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EPA Study: Benzene at Fifty Times Safe Limit in Drinking Water Wells in Pavillion, WY; Multiple Fracking Chemicals

November 20, 2011

With fracking news flying fast and furious, this stunning story got almost overlooked. In “EPA Finds Fracking Chemical in Wyoming Gas Drilling Town’s Aquifer,” Abrahm Lustgarten reports on water wells confirmed by the EPA to contain phenols — a dangerous human carcinogen — and acetone, toluene, naphthalene, traces of diesel fuel, and benzene at fifty times the limit considered safe for humans — after fracking by EnCana. Despite Lustgarten’s cautious headline, which refers to the deadly fracking chemical 2-butoxyethanol, this disturbing report is about much more than just one chemical. It’s about an aquifer destroyed, a people endangered, and an EPA report withheld month after month because the state of Wyoming didn’t want the bad PR.

Below are a few excerpts from the article by Lustgarten, published by Inside Climate News on November 13th, 2011, beginning with the painfully familiar story of industry denial while people suffer:

The Pavillion area has been drilled extensively for natural gas over the last two decades and is home to hundreds of gas wells. Residents have alleged for nearly a decade that the drilling—and hydraulic fracturing in particular—has caused their water to turn black and smell like gasoline. Some residents say they suffer neurological impairment, loss of smell, and nerve pain they associate with exposure to pollutants.

The gas industry—led by the Canadian company EnCana, which owns the wells in Pavillion—has denied that its activities are responsible for the contamination. EnCana has, however, supplied drinking water to residents.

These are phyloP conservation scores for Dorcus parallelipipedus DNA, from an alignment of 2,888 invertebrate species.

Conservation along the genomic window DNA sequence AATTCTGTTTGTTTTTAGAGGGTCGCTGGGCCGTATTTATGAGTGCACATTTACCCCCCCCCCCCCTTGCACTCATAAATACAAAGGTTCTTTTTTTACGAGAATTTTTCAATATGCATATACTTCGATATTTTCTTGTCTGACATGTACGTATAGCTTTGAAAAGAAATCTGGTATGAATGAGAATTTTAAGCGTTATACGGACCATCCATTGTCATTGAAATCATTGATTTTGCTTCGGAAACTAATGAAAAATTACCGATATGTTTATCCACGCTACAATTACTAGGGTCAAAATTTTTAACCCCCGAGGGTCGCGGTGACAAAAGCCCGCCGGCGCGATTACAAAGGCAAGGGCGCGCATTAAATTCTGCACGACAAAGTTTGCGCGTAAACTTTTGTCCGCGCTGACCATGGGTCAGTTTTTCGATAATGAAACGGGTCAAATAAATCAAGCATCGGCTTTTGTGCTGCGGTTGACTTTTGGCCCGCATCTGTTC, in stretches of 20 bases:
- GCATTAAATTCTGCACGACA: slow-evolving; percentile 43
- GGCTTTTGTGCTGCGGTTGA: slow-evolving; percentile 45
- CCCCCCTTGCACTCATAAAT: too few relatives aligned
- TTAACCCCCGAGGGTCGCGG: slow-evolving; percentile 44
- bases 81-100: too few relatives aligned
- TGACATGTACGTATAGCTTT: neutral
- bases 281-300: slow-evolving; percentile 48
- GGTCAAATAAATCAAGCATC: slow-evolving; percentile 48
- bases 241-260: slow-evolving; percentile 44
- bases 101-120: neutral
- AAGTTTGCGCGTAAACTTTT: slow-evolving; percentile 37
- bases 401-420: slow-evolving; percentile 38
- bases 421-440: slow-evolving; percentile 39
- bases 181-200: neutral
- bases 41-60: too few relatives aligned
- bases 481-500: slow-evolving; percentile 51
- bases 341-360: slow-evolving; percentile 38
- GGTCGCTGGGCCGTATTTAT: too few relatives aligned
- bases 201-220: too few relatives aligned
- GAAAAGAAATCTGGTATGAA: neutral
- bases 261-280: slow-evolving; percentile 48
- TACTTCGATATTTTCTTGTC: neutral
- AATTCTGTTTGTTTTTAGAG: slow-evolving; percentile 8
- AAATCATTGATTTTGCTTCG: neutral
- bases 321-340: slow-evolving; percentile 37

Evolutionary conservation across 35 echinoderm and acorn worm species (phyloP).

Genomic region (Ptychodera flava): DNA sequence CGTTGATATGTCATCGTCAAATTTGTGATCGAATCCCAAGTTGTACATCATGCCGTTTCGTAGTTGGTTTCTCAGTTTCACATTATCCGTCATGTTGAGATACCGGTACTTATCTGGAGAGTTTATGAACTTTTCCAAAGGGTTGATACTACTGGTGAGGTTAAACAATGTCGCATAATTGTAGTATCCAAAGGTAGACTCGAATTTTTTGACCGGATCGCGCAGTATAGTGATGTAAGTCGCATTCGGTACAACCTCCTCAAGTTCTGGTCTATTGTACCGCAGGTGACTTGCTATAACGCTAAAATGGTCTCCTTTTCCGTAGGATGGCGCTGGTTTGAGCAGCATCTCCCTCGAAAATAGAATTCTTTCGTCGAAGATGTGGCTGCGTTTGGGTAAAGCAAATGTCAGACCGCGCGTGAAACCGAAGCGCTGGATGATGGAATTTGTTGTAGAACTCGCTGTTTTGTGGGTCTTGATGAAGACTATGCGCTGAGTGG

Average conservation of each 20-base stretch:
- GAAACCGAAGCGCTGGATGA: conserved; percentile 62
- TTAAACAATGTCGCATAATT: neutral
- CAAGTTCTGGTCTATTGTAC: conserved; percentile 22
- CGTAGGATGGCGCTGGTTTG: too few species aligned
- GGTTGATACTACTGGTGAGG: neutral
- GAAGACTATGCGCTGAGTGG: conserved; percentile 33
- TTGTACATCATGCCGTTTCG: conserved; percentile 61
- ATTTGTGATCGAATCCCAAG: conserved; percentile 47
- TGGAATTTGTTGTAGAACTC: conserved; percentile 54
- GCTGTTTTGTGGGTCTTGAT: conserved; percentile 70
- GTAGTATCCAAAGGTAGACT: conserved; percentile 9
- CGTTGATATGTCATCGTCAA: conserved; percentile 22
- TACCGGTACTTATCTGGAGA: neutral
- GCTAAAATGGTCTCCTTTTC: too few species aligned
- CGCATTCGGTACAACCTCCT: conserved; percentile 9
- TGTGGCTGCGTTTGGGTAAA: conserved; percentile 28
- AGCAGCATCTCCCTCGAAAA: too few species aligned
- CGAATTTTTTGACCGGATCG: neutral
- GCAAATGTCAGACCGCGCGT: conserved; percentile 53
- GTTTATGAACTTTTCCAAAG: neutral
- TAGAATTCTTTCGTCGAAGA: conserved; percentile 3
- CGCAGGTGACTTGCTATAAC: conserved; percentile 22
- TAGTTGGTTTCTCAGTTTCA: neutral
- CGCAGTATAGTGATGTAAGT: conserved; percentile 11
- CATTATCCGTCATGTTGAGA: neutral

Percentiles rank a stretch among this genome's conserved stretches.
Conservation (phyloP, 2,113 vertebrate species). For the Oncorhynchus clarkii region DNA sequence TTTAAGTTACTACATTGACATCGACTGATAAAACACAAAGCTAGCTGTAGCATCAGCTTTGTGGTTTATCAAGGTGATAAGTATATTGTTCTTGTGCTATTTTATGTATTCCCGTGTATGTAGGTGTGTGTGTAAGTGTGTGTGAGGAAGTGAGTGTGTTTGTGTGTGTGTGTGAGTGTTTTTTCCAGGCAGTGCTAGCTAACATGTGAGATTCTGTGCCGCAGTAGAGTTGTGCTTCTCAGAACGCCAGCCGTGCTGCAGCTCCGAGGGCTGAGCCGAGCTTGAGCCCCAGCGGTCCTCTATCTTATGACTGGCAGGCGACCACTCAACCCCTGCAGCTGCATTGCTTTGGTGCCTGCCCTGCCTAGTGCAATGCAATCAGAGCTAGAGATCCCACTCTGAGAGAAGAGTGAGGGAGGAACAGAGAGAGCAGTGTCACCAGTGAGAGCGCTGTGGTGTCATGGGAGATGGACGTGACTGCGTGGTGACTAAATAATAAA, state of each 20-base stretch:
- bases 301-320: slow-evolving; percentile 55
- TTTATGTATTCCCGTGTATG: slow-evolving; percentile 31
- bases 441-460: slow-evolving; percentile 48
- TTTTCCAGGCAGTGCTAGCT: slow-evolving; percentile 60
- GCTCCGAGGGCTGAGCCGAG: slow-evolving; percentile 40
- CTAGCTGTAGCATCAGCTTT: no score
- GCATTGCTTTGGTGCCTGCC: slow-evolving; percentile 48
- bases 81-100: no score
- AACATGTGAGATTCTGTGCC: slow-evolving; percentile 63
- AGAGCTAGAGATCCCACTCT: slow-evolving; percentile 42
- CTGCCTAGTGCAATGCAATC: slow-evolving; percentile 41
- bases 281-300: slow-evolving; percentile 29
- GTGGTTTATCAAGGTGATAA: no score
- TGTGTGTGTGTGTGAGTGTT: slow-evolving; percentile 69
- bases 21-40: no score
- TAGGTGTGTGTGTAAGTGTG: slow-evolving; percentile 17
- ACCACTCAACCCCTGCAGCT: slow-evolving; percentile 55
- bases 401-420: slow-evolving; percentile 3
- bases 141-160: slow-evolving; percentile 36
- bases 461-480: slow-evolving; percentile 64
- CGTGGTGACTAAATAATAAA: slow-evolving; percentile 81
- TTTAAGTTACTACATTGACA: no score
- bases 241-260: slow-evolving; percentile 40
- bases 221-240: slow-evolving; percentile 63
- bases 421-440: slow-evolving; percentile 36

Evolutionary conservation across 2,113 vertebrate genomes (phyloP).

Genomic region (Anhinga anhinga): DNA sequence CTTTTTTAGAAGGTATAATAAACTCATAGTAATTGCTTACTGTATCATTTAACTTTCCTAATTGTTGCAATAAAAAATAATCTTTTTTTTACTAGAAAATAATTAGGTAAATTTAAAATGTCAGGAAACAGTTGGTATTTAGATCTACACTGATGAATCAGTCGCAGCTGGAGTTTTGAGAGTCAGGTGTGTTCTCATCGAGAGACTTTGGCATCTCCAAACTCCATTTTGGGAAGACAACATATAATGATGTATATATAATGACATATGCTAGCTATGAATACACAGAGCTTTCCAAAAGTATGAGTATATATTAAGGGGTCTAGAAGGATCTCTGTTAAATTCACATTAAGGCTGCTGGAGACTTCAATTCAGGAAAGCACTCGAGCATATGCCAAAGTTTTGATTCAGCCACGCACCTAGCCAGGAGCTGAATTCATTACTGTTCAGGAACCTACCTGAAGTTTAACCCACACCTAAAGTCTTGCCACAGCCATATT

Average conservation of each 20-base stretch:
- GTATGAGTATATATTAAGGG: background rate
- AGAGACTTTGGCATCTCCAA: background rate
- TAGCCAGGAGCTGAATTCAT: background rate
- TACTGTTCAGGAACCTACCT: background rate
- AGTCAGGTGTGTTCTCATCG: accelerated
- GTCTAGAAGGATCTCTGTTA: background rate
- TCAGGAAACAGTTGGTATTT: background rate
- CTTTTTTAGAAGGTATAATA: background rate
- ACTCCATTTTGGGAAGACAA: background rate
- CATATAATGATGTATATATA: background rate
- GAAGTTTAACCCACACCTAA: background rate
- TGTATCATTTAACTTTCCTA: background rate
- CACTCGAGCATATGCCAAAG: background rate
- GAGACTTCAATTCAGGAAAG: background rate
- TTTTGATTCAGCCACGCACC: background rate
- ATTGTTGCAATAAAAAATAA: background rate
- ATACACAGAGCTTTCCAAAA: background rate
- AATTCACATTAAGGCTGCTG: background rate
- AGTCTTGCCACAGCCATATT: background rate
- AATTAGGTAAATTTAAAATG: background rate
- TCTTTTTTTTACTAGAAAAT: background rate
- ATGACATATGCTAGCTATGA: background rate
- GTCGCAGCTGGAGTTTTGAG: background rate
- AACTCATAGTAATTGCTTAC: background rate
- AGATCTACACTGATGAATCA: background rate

Although cautious, the EPA report admits it found no possible cause other than drilling and fracking for natural gas to explain the presence of a multitude of toxic contaminants:

…the chemical compounds the EPA detected are consistent with those produced from drilling processes, including one—a solvent called 2-Butoxyethanol (2-BE)—widely used in the process of hydraulic fracturing. The agency said it had not found contaminants such as nitrates and fertilizers that would have signaled that agricultural activities were to blame.

The wells also contained benzene at 50 times the level that is considered safe for people, as well as phenols—another dangerous human carcinogen—acetone, toluene, naphthalene and traces of diesel fuel.

Despite the thick brick wall of denial and the everlasting cries of injured innocence from the industry, this EPA report found the same water saturated with fracking chemicals to be also saturated with methane, the primary ingredient in natural gas, which could only come from the deep layers drilled and fracked — despite industry’s attempt to claim otherwise:

The EPA said the water samples were saturated with methane gas that matched the deep layers of natural gas being drilled for energy. The gas did not match the shallower methane that the gas industry says is naturally occurring in water, a signal that the contamination was related to drilling and was less likely to have come from drilling waste spilled above ground.

Please read the full story here.

The people of Pavillion had to wait ten years to get the EPA this involved. The EPA had to wait close to a year before being allowed to release their report. We may have to wait a decade or more before similar studies begin confirming the poisons we already know are in Pennsylvania water and air. But it matters that these painful realities are no longer hidden.

Stacey Haney’s and Beth Voyles’ families, badly impacted by gas drilling in southwestern PA, are finally reported about in today’s Sunday New York Times Magazine, “The Fracturing of Pennsylvania,” here.

It won’t be much longer that Pennsylvania’s Governor Corbett — or any elected official or industry representative anywhere — gets away with claiming, “I’m not aware of any health problems associated with gas drilling….”

One Comment
  1. November 21, 2011 7:40 am

    where are the lawsuits? unfortunately, that may be what we need to stop this horror.

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